Why do children respond better to the virus than adults?
We initially thought that children were strong transmitters of the virus because we applied the flu model," explains Dr. Marie-Aliette Dommergues, a paediatric infectious diseases specialist at Versailles Hospital. But this is not the case, quite the contrary! There are several hypotheses to explain this. For example, there are fewer receptors for the virus on the surface of a child's respiratory cells. The child's immune system is built up, particularly by having been in contact with other common coronaviruses during the winter, and he or she may have cross-immunity. Finally, there are examples of several infections that are mild in children and become severe in adults, such as influenza, measles or chickenpox. Children are therefore at very low risk of serious complications.
When can I start seeing or babysitting my grandchildren?
Currently public gatherings of more than 2 people from different households are prohibited by law and visiting from friends and your family in your home are still prohibited. This may change as the UK enters into the different phases of the end of the lockdown. You can check the guidelines here.
When will there be a vaccine?
There are about 120 research projects underway around the world, notably in the United States (33), China (27) and Canada (11). There are obviously several phases to be respected to develop a vaccine, but "we have never progressed so quickly in just a few months," explains Professor Anne-Geneviève Marcelin, a virologist at the Pitié Salpêtrière Hospital in Paris. A vaccine may be available by 2021.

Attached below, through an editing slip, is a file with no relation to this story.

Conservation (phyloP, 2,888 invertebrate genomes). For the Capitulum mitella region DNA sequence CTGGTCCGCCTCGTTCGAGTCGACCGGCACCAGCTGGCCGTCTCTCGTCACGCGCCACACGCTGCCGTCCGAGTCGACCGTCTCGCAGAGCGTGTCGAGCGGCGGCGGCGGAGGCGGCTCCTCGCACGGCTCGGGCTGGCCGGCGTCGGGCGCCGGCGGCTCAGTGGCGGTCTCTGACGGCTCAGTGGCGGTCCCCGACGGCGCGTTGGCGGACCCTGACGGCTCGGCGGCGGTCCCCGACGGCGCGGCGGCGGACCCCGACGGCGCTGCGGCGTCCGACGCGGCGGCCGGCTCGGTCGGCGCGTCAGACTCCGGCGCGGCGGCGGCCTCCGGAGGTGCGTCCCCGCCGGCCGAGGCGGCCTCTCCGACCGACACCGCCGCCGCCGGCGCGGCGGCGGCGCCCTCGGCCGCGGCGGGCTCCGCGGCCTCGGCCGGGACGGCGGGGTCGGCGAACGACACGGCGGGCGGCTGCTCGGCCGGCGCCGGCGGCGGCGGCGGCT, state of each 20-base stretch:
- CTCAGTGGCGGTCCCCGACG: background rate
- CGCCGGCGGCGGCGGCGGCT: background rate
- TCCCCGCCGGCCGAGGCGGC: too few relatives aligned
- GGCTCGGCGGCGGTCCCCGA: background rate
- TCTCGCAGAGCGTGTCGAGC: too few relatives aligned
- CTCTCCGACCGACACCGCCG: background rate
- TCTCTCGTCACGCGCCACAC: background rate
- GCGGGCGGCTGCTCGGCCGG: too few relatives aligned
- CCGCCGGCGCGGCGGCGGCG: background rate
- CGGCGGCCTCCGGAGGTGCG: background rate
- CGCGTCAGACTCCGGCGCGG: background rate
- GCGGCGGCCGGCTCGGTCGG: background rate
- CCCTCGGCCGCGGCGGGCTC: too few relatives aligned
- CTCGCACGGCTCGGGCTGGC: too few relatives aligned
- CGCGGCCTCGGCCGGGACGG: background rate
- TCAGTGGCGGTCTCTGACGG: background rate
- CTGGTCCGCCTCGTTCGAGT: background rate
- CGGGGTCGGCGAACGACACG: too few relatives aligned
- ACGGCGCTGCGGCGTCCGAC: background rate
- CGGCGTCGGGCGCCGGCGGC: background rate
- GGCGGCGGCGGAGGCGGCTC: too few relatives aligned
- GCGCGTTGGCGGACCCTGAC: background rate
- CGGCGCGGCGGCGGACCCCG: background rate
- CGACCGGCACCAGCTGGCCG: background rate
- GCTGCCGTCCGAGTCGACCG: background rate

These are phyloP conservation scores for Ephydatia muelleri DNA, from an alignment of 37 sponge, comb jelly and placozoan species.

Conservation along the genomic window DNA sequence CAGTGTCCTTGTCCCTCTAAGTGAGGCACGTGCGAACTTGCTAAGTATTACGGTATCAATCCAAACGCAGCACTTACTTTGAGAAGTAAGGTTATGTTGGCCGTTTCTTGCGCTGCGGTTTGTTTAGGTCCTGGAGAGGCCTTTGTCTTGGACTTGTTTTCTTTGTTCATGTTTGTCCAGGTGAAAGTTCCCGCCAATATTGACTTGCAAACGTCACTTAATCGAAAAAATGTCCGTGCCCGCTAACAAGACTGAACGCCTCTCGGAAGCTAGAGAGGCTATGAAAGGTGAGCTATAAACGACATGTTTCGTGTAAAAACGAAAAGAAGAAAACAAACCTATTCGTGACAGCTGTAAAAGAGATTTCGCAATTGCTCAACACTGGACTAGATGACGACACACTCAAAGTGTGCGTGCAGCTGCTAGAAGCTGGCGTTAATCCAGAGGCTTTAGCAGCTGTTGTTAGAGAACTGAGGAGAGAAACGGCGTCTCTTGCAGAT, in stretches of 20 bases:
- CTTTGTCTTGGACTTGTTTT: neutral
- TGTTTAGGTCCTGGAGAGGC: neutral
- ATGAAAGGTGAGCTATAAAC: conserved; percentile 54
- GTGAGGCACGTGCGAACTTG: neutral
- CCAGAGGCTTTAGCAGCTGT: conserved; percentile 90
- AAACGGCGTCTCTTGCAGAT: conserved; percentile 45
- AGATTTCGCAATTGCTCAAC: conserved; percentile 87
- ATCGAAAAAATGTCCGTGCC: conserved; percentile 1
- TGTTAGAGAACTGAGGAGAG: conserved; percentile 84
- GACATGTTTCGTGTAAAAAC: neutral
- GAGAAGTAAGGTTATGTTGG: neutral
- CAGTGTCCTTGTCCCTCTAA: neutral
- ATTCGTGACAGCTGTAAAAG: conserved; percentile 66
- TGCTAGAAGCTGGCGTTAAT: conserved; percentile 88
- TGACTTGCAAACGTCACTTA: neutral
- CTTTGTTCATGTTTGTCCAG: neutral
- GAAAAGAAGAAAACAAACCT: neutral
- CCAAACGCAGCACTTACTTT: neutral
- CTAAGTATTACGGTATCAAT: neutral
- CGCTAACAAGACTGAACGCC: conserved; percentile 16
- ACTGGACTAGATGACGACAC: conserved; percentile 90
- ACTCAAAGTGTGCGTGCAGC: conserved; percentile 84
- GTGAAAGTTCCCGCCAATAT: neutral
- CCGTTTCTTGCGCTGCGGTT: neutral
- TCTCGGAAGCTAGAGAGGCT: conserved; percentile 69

What is the status of the European Discovery project?
This vast collaborative medical project, launched on 22 March between seven European countries, was designed to test 4 treatments (hydroxychloroquine, remdesivir, lopinavir and ritonavir) on 3,200 patients. Eight weeks after its launch, only France presented 750 patients for clinical trials. However, at least 600 people would be needed for each treatment tested. "If Europeans had worked as quickly as expected, we would have had results," says Professor France Mentré, epidemiologist and head of methodology at Discovery. She notes a lack of "coordination" and a counterproductive proliferation of trials around the world. This is the case of Italy and Spain, which preferred to participate in the Solidarity trial conducted by the WHO. There are no results for the time being, but we already know this from other published clinical trials around the world that involve the same molecules: there is no miracle cure. An independent data assessment committee is due to review the data again on June 3.
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Take care and stay home!
Allô Docteurs, Le Magazine de la Santé, France 5